The levels of SR after PSG in both OSAS and control groups were higher than those before PSG, but there was no significant difference between the two groups for each level of SR before and after PSG, the subtraction of SRs, and ratio of SRs between before and after PSG (Table 1).
Moreover, there was no significant difference between the control group and the three OSAS severity subgroups for each level of SR before and after PSG, the subtraction of SRs, and ratio of SRs between before and after PSG. Additionally, in comparison with the control group and each OSAS severity group, the salivary parameters of each OSAS subgroup were not significantly different compared with those of the controls (Table 2). The tonsil size and the AN ratio in OSAS groups did not show any correlation with the SR parameters (Table 3), and the SR parameters were not related to the KMPESS, the lowest oxygen saturation, and ODI in the OSAS group (Table 4 and 5).


OSA is caused by upper airway collapse during sleep, which results in chronic intermittent hypoxia and sleep fragmentation [15]. Recent studies have reported that fragmented sleep might be correlated with an increase in oxidative stress mediators and that the intermittent hypoxia by repeated breathing cessation also causes oxidative stress with the production of reactive oxygen species (ROS) [5]. The increased levels of ROS by abnormal sleep-related oxidative stress might cause systemic inflammation, which might result in the production of adipokines. Therefore, OSA can be considered to be closely related to systemic inflammation [16].
Resistin, an adipocyte-derived cytokine (adipokine), may contribute to the development of obesity, insulin resistance, and metabolic syndrome. Recently, many studies have reported the association between adipokines and OSAS, as well as between resistin and systemic inflammation. Yamamoto et al. [17] demonstrated that OSA patients had higher levels of serum resistin than controls and that resistin was increased depending on OSA severity. Zycari et al. [5] also reported a significantly higher level of resistin in patients with snoring compared to the control group. These results indicate that OSA is independently associated with resistin, possibly mediating systemic inflammatory processes [17]. Based on previous results, it could be suggested that the markers for systemic inflammation and oxidative stress, such as resistin, play a significant role in the identification of children with SDB.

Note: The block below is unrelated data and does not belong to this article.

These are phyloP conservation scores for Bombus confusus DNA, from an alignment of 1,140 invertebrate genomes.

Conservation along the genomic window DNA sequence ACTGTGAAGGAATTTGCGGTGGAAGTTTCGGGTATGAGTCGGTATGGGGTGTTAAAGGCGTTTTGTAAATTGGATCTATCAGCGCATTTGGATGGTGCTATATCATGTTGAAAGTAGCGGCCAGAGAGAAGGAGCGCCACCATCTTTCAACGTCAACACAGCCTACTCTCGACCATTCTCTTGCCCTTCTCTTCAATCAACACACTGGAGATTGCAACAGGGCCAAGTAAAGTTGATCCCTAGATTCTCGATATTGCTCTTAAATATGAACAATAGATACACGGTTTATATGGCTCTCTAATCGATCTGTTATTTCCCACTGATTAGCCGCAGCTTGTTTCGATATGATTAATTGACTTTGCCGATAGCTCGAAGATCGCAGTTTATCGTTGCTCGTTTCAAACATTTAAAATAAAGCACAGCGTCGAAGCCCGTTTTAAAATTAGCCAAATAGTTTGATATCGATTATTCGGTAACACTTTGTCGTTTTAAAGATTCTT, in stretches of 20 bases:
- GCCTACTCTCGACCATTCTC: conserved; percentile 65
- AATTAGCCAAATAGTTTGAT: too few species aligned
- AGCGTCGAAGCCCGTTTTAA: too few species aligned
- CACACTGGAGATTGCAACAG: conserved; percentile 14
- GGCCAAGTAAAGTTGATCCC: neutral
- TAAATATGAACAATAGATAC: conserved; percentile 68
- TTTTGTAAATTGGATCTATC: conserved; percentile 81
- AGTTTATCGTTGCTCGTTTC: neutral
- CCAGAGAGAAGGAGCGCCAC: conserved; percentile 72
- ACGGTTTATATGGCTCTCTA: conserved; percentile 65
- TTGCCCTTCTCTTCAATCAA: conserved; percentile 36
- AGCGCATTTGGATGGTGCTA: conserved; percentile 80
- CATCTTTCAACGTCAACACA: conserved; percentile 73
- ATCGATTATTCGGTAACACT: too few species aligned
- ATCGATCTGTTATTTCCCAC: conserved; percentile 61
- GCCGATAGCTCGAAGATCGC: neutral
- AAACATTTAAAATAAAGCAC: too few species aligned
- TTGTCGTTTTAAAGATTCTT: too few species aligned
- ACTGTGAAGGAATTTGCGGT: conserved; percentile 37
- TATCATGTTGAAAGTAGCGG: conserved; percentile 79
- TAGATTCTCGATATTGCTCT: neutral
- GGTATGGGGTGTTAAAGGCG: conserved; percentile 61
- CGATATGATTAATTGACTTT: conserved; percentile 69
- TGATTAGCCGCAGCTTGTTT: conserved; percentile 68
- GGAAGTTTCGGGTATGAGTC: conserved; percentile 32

Currently, saliva testing has gained more popularity in the clinical assessment of hormonal perturbations, detection of HIV antibodies, DNA analysis, alcohol screening, and drug testing because saliva sampling is a non-invasive and relatively stress-free diagnostic alternative to blood sampling.
SR is not affected by eating activity and correlated with serum resistin levels at any time point of the oral glucose tolerance test, which suggests the potential diagnostic value of saliva in health screening and risk stratification studies, particularly in the pediatric population [18].
Although most studies involving SR used individual samples obtained at one time point, the level of resistin mRNA showed a circadian rhythm during a 24-h study period [19]. Additionally, the changes during sleep may be partly related to circadian factors, as the central and peripheral circadian clocks have been linked to both whole-body and organ-specific energy metabolism [15]. Considering the aforementioned observations, to explore the effect of SDB on SR during night, time of salivary sampling is an important factor as SR levels changed significantly during the 24-h study period [15].
In this study, we measured the SR levels at night before sleep (baseline result before sleep) and early morning after waking (result affected by events during sleep) at 2 time points. Although the results could not sufficiently reflect the diurnal pattern of SR during the 24-h period, it could reflect the effect of SDB on SR secretion during sleep. Moreover, in this study, ratios of SR were used to reduce individual differences.